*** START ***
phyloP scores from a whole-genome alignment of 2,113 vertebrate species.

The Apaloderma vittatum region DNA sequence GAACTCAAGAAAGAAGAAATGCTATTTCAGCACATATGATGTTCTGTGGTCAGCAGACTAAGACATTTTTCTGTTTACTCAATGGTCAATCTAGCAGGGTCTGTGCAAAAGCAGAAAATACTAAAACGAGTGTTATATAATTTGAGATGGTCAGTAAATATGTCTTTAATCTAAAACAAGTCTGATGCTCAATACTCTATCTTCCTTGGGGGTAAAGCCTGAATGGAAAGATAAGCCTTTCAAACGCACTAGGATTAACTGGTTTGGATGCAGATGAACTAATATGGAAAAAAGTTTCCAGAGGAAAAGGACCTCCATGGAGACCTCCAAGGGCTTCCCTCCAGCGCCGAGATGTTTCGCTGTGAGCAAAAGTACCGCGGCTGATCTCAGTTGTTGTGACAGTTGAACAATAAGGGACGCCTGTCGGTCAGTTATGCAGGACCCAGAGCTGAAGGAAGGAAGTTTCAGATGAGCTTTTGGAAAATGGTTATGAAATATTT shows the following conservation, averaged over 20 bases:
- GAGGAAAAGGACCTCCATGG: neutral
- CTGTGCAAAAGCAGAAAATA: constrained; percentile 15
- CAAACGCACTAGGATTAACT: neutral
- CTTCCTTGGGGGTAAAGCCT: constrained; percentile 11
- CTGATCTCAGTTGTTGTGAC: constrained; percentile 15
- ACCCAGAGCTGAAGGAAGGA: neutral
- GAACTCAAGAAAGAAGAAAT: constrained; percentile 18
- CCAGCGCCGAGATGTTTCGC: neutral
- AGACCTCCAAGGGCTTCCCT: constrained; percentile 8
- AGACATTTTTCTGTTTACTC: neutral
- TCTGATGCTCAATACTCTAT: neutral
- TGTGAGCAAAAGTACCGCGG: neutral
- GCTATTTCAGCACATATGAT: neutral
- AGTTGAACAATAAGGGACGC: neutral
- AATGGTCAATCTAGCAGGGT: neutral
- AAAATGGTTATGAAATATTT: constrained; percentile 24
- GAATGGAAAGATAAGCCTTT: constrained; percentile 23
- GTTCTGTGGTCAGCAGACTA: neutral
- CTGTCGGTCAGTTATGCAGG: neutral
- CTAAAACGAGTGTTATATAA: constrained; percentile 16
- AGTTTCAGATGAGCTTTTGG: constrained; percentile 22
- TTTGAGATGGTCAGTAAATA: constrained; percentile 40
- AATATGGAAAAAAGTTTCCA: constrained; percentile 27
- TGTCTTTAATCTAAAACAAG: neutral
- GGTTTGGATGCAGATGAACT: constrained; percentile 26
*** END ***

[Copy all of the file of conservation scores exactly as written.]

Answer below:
phyloP scores from a whole-genome alignment of 2,113 vertebrate species.

The Apaloderma vittatum region DNA sequence GAACTCAAGAAAGAAGAAATGCTATTTCAGCACATATGATGTTCTGTGGTCAGCAGACTAAGACATTTTTCTGTTTACTCAATGGTCAATCTAGCAGGGTCTGTGCAAAAGCAGAAAATACTAAAACGAGTGTTATATAATTTGAGATGGTCAGTAAATATGTCTTTAATCTAAAACAAGTCTGATGCTCAATACTCTATCTTCCTTGGGGGTAAAGCCTGAATGGAAAGATAAGCCTTTCAAACGCACTAGGATTAACTGGTTTGGATGCAGATGAACTAATATGGAAAAAAGTTTCCAGAGGAAAAGGACCTCCATGGAGACCTCCAAGGGCTTCCCTCCAGCGCCGAGATGTTTCGCTGTGAGCAAAAGTACCGCGGCTGATCTCAGTTGTTGTGACAGTTGAACAATAAGGGACGCCTGTCGGTCAGTTATGCAGGACCCAGAGCTGAAGGAAGGAAGTTTCAGATGAGCTTTTGGAAAATGGTTATGAAATATTT shows the following conservation, averaged over 20 bases:
- GAGGAAAAGGACCTCCATGG: neutral
- CTGTGCAAAAGCAGAAAATA: constrained; percentile 15
- CAAACGCACTAGGATTAACT: neutral
- CTTCCTTGGGGGTAAAGCCT: constrained; percentile 11
- CTGATCTCAGTTGTTGTGAC: constrained; percentile 15
- ACCCAGAGCTGAAGGAAGGA: neutral
- GAACTCAAGAAAGAAGAAAT: constrained; percentile 18
- CCAGCGCCGAGATGTTTCGC: neutral
- AGACCTCCAAGGGCTTCCCT: constrained; percentile 8
- AGACATTTTTCTGTTTACTC: neutral
- TCTGATGCTCAATACTCTAT: neutral
- TGTGAGCAAAAGTACCGCGG: neutral
- GCTATTTCAGCACATATGAT: neutral
- AGTTGAACAATAAGGGACGC: neutral
- AATGGTCAATCTAGCAGGGT: neutral
- AAAATGGTTATGAAATATTT: constrained; percentile 24
- GAATGGAAAGATAAGCCTTT: constrained; percentile 23
- GTTCTGTGGTCAGCAGACTA: neutral
- CTGTCGGTCAGTTATGCAGG: neutral
- CTAAAACGAGTGTTATATAA: constrained; percentile 16
- AGTTTCAGATGAGCTTTTGG: constrained; percentile 22
- TTTGAGATGGTCAGTAAATA: constrained; percentile 40
- AATATGGAAAAAAGTTTCCA: constrained; percentile 27
- TGTCTTTAATCTAAAACAAG: neutral
- GGTTTGGATGCAGATGAACT: constrained; percentile 26